Exam Thoughts and Tips:

I won’t sugar coat this exam…it’s tough! I have been working with NSX day and and day our for almost two years but found that the actual exam questions where not aligned to my day to day work on the NSX platform. The fact that it’s based on NSX-v 6.0.2 also poses a challenge for those of us lucky enough to have worked through 6.1.x and now 6.2.x NSX-v updates…all I can say is the Web Client experience should be much better for the new VCIX-NV exam thats coming in June.

My tip for those who are yet to take this test or future lab based VCAPs/VCIXs is to try and not use the Web Client if you can help it. I spent a lot of time in the VI client which meant less browser redraw times leading to quicker task completion. I would also suggest using ssh over the VM console as the redraw of the SUSE linux background is also a pain. Obviously for NSX you need the Web Client so to save time have multiple browser tabs open for quicker transition and load times.

A quick word on the latency…it wasn’t too bad even though I am located on the West Coast of Australia with an approximate 600-700ms RTT back to the Pacific coast US.

I’m not going to go through the exam preparation resources as many guys have blogged about what to use to help you pass the exam in addition to knowing the Blue Print off by heart…but the one thing I will say is the the VMware HOL are like gold…specially if you don’t have the resources or entitlement to run up NSX in a home or office lab. A final word of advice is that you do need to get up to speed on networking basics to pass this exam…just knowing how to administer NSX in a vSphere environment won’t be enough.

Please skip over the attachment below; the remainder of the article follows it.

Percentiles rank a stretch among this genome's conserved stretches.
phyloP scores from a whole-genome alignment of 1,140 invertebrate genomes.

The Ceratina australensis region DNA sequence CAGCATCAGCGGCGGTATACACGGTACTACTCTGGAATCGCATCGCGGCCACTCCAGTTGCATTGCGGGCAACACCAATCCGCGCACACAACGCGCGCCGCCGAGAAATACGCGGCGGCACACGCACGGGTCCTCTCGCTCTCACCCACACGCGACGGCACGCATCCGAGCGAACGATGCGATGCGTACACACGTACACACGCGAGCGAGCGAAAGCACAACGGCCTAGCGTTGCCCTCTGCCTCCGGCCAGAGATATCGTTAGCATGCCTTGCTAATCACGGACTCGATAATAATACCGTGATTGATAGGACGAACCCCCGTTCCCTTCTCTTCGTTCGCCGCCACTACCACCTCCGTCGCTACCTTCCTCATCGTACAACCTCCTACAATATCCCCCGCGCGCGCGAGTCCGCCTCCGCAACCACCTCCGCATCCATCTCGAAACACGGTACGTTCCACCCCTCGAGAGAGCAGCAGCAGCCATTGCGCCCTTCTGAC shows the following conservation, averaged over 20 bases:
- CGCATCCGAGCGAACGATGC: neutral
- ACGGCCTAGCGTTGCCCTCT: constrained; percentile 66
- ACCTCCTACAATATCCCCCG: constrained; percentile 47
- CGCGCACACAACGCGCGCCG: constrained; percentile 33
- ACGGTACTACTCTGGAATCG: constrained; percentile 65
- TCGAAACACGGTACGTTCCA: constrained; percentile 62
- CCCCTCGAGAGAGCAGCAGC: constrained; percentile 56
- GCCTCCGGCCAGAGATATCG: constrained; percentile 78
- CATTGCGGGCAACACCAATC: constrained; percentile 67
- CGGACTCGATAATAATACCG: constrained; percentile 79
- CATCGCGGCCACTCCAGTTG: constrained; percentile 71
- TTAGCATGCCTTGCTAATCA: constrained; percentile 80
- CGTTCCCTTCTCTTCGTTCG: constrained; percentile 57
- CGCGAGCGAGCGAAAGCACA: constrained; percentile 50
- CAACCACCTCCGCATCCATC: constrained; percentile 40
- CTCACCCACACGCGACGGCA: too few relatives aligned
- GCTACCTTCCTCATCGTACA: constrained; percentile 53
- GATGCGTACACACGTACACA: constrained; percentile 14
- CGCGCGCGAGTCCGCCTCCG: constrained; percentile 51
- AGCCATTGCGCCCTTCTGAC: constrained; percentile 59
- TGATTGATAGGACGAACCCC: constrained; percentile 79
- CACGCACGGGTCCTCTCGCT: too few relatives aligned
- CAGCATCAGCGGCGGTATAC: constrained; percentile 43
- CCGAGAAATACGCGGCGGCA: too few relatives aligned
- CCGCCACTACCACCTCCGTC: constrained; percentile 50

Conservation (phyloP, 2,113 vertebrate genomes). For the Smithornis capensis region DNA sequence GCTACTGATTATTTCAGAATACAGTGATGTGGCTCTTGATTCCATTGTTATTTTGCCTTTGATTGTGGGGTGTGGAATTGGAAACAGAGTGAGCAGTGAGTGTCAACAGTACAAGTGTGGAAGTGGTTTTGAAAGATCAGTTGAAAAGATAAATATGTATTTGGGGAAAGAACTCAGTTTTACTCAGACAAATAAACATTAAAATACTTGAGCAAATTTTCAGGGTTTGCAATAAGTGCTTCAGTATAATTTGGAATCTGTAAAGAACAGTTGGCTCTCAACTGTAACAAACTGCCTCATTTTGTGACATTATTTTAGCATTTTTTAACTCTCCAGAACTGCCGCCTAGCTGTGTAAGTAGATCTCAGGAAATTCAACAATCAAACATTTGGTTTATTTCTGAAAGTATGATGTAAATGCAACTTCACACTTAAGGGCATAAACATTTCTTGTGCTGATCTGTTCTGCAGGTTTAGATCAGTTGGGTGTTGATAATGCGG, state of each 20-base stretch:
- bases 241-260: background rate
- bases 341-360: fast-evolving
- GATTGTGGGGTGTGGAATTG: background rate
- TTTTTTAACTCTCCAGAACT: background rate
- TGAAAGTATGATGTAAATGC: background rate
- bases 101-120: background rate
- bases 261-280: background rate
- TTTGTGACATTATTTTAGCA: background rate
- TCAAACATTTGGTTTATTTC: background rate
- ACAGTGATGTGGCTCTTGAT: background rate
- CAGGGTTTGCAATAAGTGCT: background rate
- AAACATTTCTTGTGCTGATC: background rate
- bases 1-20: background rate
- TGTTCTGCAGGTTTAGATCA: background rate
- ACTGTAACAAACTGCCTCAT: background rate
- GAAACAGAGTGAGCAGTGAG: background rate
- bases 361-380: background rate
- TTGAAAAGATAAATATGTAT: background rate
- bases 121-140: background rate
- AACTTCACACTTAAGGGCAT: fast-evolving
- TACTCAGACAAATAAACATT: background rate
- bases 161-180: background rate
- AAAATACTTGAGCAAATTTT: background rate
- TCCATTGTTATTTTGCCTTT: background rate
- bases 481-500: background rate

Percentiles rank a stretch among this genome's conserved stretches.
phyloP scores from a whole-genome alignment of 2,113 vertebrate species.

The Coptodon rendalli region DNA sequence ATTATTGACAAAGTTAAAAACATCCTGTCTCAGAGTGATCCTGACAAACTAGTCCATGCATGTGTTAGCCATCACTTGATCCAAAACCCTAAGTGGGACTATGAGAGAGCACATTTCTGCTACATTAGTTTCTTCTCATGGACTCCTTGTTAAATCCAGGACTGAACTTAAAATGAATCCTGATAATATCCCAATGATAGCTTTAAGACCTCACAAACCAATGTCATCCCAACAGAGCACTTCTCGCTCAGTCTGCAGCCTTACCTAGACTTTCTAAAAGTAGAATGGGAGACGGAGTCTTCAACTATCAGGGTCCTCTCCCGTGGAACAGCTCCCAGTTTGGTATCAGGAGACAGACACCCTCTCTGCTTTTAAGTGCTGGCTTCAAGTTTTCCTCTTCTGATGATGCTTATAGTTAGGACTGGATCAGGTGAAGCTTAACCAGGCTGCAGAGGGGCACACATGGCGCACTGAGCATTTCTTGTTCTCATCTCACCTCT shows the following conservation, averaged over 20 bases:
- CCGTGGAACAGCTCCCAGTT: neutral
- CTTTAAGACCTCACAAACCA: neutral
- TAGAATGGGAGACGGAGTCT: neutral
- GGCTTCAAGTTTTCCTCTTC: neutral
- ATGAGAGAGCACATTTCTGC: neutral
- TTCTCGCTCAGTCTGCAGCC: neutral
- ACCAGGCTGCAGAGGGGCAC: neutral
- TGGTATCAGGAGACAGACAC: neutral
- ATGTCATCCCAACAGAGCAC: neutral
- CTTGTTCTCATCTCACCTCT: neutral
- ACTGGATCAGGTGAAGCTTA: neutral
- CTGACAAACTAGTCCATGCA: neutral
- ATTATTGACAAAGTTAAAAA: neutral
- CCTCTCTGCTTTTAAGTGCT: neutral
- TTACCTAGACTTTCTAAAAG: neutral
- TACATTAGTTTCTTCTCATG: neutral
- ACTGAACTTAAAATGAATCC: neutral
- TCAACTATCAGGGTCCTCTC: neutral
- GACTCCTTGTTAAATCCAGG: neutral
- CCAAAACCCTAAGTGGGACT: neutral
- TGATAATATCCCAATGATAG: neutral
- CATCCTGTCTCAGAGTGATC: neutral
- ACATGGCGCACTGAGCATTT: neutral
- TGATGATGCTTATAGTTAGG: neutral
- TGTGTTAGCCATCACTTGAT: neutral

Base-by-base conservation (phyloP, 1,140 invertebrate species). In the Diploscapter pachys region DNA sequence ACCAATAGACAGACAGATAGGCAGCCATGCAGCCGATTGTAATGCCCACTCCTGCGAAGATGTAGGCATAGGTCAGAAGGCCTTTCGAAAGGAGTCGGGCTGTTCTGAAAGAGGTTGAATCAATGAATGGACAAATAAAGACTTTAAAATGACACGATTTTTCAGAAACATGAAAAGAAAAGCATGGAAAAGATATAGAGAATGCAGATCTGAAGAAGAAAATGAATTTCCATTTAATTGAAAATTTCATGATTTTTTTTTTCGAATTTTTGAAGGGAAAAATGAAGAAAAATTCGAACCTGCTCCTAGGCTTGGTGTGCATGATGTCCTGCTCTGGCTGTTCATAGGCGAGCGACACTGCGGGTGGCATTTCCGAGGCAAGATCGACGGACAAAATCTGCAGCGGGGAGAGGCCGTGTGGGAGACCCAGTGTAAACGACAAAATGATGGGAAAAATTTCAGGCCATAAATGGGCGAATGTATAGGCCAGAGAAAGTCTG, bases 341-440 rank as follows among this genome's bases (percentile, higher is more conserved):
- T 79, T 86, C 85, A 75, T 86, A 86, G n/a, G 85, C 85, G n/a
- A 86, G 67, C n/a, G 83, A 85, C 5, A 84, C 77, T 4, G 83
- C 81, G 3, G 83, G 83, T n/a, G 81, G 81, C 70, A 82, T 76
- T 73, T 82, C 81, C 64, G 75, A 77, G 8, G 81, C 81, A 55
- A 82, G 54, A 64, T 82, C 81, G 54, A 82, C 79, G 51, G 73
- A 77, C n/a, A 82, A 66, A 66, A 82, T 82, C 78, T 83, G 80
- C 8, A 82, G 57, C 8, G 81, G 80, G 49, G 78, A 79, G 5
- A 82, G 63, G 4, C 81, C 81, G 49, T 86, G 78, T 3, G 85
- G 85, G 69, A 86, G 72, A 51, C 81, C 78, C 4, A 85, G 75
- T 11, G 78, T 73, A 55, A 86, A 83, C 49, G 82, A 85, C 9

All in all I’m pretty happy to have this notch on my belt as I felt it was a long time coming, thanks to all that helped in my preparation and good luck to all those taking the VCIX in the future. To be sure it was a tough, brute of an exam…I still had fun getting through it.



It’s A Good Book! – vSphere Design Pocketbook 3.0

Last week Frank Denneman blogged about the release of the third installment of the vSphere Design Pocketbook. This is a great initiative from PernixData and Frank which gives bloggers the chance to have certain posts published in the form of an book of which gets distributed at industry events around the world, including EMC World and VMworld.

Having read through this years edition I can tell you that it’s well worth getting your hand on either in PDF format, or in book format if attending events with PernixData is sponsoring. The Social Media Edition is split into 7 Chapters going through specific areas of vSphere including Host Configuration, Cluster Design, Storage, Networking and Security, VM Configuration, Management and general Words of Wisdom and if I was to highlight a section I would make sue you check out Understanding Block Sizes in a Virtualized Environment by Pete Koehler which is becoming a lot more important in this day and age…it’s something that FVP Architect has made easier to discover and understand.

The contributors to the book include respected community and industry leaders like Chris Wahl, William Lam and Frank himself. The remaining contributors (myself included) all run excellent tech blogs and are active on Twitter so make sure you view the list on the download page and follow them on the social networks.

Again, thanks to Frank and the team at PernixData for taking the time to get this project together. Download the Book from the link below and look out for the Hard Copy at an event near you!

Veeam 9 – Important Cloud Connect Hotfix for VCSPs

Overnight Veeam released Hotfix Rollup 1 for Veeam Backup & Replication v9 targeting Veeam Cloud Connect VCSP partners. This is to fix a couple of small performance issues in large Veeam Cloud Connect deployments and a couple of other issue that have been discovered since the release of Update 1.